A calming January marmalade-making session is a good antidote to the mayhem of Christmas and New Year. Put the radio on, get peeling, slicing and simmering, and fill your house with the distinctive bittersweet aroma.
Seville oranges come from the Spanish city of the same name, and are famed for their gnarly, knobbly, thick-skinned fruit, an incredible aroma and unusually high pectin content that make them perfect for marmalade.
Make your own Seville orange marmalade
This is Riverford’s own much-loved recipe. You could substitute in a few glorious blood oranges to get a rich, caramel-coloured preserve, or use incredibly perfumed bergamot lemons to really crank up the aromatics.
You can also make marmalade in a slow cooker to save energy in a new recipe tested by Riverford cooks.
• Make sure the pan is big enough – if it’s too full, it will boil over, and all that sugar will be a nightmare to clean off your cooker
• When you are dissolving the sugar, don’t heat it too vigorously as it will catch on the bottom and you will end up with burnt marmalade
• Don’t boil it too for long; if you go past the setting point you will end up with jars of concrete
• Skim off any scum before potting up to get a clearer set
• Let the marmalade stand for 15 mins before jarring – this will stop the fruit from settling at the bottom of the jar
Makes 6 jars, prep 30 mins, cook 3 hrs
1.5kg Seville oranges
2.5 litres cold water
approx. 2kg granulated sugar
a large pan
screw top lids or wax discs
1. With a sharp knife, peel the skin from the oranges and lemons, leaving as much white pith on the fruit as possible. Chop the peel into 3mm strips and put in a large pan.
2. Line a large bowl with a piece of muslin, leaving plenty to overhang the sides of the bowl. Cut the oranges and lemons in half. With your hands, squeeze the juice from the fruit over the bowl, dropping the leftover squeezed fruit (pith, pips and flesh) into the muslin.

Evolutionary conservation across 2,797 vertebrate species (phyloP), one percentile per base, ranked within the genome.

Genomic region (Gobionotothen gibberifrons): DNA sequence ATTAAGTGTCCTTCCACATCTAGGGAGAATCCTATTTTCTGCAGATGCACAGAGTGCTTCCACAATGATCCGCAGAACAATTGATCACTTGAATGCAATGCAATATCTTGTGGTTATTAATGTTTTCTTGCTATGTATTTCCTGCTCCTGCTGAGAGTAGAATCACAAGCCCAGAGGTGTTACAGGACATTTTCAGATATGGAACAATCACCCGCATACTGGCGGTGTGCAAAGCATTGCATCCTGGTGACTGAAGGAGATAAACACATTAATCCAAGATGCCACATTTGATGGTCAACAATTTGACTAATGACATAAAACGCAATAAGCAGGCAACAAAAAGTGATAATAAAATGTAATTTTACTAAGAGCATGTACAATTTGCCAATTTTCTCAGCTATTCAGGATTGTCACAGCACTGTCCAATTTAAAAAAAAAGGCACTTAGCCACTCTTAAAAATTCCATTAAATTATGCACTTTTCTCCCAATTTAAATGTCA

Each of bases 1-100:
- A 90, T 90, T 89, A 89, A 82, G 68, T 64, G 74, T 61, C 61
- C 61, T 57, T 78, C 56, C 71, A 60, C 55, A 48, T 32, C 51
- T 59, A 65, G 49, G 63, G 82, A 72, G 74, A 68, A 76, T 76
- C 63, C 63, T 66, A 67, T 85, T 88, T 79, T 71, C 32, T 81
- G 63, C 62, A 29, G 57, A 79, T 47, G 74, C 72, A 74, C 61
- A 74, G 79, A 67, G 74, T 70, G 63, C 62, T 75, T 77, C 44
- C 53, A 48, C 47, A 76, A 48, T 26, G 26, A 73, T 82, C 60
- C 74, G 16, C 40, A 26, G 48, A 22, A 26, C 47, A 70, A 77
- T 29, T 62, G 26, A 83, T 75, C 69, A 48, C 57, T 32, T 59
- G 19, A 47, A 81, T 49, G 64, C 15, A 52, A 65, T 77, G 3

3. Lift the muslin out of the bowl, gather the sides and squeeze any remaining juice into the bowl. Tie the muslin together with string to keep the fruit in and form a bag.
4. Place the muslin bag in the saucepan with the peel. Add the squeezed fruit juice and 2.5 litres cold water to the pan.
5. Heat until boiling, then reduce the heat and simmer uncovered for 2 hours, until the peel is tender. Put a few saucers in the fridge to chill. You can simmer and soften the fruit (step 2) in a slow cooker if you prefer. If so, cook on high for about 6 hours, or on low overnight so the peel is completely softened. You’ll only need to add 1.8 litres as the slow cooker will prevent evaporation.
6. Remove the muslin bag and squeeze all the sticky juice from the bag into the pan. An easy way to do this is to put the bag in a colander and use a spoon to press it out.
7. Measure the contents of the pan in a jug (include the shreds and liquid). Return to the pan and add 450g sugar for every 500ml liquid.
8. Gently heat for 15 minutes, until the sugar crystals have dissolved. Increase the heat and boil rapidly for 15 minutes.
9. If you have a sugar thermometer, the setting point for marmalade is 105°C. To check the set without one, put 1 tsp on a cold saucer and push it with the back of a spoon. If it wrinkles, you have reached setting point. If it doesn’t, keep boiling and re-test every 5 mins. Turn off the heat as soon as you reach setting point.
10. Skim any scum from the surface. Leave the mixture to stand for 15 minutes. Stir gently, then carefully spoon into warmed sterilised jars (use a jam funnel if you have one). If using screw top lids, put the lids on while the marmalade is still hot and turn upside down for 5 minutes to sterilise the lids (or boil the lids for a few minutes and leave to dry before use). If using cellophane, put a wax disc on the marmalade while warm, then seal with cellophane and an elastic band.